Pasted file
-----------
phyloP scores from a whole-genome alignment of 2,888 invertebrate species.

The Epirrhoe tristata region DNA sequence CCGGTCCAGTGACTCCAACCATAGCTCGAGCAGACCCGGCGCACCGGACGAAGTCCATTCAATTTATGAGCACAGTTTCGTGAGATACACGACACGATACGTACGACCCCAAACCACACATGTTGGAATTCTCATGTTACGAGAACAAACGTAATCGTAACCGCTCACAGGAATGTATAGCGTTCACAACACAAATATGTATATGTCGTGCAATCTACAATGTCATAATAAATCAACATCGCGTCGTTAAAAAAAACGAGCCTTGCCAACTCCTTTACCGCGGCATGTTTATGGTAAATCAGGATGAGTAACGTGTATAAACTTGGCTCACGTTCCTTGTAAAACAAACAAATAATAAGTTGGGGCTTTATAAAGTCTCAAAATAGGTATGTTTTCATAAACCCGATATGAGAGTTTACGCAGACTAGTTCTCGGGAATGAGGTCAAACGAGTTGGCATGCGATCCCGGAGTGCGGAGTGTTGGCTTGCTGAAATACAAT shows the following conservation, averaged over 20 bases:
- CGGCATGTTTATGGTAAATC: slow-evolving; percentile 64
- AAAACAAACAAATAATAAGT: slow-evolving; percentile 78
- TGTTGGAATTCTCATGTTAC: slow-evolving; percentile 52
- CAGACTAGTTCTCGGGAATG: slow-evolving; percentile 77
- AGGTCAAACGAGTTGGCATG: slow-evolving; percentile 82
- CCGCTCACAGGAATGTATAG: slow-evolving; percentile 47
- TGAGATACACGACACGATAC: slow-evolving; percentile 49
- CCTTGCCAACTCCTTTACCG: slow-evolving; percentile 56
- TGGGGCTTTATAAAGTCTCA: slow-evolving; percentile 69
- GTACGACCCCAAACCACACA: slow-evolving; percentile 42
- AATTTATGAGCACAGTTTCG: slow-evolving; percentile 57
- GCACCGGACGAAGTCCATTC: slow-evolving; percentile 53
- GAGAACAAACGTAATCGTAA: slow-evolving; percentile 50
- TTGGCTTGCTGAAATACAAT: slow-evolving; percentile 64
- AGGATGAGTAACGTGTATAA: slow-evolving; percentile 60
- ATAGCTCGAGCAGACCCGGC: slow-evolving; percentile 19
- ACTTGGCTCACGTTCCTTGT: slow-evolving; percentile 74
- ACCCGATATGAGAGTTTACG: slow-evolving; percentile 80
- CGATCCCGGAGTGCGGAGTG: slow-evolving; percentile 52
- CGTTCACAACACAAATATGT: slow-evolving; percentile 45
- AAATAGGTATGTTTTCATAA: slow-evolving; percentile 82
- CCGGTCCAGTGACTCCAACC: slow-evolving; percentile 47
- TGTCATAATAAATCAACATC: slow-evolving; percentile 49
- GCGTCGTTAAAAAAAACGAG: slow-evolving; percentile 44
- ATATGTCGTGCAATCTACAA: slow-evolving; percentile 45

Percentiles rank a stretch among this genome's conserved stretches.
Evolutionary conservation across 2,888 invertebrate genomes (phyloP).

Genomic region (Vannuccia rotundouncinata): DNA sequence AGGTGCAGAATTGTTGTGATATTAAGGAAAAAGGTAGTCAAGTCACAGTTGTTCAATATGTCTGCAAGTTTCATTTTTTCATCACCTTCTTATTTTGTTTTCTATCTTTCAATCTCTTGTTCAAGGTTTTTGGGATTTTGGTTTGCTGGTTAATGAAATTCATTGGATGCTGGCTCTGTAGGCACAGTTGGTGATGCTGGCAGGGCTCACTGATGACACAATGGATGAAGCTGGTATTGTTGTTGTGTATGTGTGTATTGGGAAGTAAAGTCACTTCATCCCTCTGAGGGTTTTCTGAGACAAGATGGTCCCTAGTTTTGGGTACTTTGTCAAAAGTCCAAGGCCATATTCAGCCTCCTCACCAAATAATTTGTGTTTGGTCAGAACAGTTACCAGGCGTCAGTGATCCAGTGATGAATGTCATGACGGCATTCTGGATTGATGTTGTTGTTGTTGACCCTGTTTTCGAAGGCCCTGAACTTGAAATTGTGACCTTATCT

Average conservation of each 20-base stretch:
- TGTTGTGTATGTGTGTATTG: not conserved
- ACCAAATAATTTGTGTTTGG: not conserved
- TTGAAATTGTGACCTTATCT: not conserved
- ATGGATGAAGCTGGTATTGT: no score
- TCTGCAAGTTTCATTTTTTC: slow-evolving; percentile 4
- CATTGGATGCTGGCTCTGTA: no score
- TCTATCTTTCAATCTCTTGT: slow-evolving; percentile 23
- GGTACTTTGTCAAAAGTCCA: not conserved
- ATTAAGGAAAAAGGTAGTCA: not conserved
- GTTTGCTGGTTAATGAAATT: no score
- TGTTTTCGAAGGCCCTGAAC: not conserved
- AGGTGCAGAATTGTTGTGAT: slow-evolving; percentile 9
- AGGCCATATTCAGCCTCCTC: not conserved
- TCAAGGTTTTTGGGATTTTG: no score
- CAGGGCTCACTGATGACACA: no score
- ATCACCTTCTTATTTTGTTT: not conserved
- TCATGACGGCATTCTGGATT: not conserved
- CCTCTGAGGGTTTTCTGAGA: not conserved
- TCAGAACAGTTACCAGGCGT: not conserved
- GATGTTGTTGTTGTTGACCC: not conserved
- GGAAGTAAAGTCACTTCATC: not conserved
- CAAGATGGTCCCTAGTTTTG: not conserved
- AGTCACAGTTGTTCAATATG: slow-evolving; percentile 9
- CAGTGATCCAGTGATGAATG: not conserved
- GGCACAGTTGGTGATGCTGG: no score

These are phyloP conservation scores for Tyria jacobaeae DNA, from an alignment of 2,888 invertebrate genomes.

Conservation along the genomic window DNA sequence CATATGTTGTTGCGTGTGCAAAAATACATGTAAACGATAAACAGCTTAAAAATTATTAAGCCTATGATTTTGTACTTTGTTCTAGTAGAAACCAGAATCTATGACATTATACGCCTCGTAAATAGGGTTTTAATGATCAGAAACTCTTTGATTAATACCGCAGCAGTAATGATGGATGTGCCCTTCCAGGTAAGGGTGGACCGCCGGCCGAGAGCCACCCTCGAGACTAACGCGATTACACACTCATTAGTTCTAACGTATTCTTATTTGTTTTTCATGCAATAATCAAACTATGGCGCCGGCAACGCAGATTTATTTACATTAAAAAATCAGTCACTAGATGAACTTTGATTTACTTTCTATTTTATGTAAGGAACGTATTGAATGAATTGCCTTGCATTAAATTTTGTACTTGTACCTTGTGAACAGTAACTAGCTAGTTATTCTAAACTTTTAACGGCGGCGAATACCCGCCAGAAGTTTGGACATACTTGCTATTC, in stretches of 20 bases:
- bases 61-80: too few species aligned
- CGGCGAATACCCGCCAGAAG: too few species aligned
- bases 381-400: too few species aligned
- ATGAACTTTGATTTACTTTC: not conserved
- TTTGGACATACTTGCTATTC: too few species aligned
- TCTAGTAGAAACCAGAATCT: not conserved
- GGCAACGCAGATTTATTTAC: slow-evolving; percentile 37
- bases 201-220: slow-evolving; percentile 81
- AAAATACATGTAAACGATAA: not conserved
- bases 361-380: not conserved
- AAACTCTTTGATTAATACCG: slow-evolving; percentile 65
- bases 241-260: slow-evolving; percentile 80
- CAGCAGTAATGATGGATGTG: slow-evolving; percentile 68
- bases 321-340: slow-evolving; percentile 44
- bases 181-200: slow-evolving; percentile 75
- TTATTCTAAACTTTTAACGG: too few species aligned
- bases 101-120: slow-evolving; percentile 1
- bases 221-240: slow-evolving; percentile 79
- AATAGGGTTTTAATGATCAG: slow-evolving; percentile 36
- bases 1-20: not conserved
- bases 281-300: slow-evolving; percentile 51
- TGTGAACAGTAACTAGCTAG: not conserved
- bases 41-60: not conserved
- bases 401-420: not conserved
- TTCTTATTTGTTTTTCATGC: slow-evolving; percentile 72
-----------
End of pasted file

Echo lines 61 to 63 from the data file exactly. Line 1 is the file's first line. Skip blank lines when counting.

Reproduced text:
- bases 381-400: too few species aligned
- ATGAACTTTGATTTACTTTC: not conserved
- TTTGGACATACTTGCTATTC: too few species aligned